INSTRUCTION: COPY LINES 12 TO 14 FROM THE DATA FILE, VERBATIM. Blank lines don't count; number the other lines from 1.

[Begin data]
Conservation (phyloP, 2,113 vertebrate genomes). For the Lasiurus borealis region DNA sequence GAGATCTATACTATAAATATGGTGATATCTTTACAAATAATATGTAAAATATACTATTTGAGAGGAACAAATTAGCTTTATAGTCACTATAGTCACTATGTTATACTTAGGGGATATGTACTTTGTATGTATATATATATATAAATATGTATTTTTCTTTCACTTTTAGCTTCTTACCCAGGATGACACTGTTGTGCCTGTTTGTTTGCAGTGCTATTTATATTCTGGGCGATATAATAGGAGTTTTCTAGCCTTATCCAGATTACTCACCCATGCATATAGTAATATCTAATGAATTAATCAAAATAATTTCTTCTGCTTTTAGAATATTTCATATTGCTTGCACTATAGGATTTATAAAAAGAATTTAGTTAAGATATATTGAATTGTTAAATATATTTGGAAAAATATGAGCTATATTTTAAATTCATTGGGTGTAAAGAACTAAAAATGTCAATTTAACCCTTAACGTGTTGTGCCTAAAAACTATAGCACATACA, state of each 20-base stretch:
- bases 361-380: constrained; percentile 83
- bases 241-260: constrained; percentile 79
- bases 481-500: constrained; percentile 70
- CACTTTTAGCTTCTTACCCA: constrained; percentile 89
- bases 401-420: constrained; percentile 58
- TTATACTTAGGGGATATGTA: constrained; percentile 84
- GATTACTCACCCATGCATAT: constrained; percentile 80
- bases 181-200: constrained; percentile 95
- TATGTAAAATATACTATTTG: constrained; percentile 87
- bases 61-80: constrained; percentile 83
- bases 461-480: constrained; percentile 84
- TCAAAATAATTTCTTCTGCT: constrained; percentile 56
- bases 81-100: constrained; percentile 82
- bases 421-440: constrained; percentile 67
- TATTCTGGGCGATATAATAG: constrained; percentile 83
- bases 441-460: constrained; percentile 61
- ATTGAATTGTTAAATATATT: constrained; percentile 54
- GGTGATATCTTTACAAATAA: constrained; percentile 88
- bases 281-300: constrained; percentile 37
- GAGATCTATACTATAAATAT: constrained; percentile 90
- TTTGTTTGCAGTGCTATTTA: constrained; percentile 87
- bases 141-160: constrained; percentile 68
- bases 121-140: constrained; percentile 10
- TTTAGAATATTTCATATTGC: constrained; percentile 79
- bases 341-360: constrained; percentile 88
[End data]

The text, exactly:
- bases 461-480: constrained; percentile 84
- TCAAAATAATTTCTTCTGCT: constrained; percentile 56
- bases 81-100: constrained; percentile 82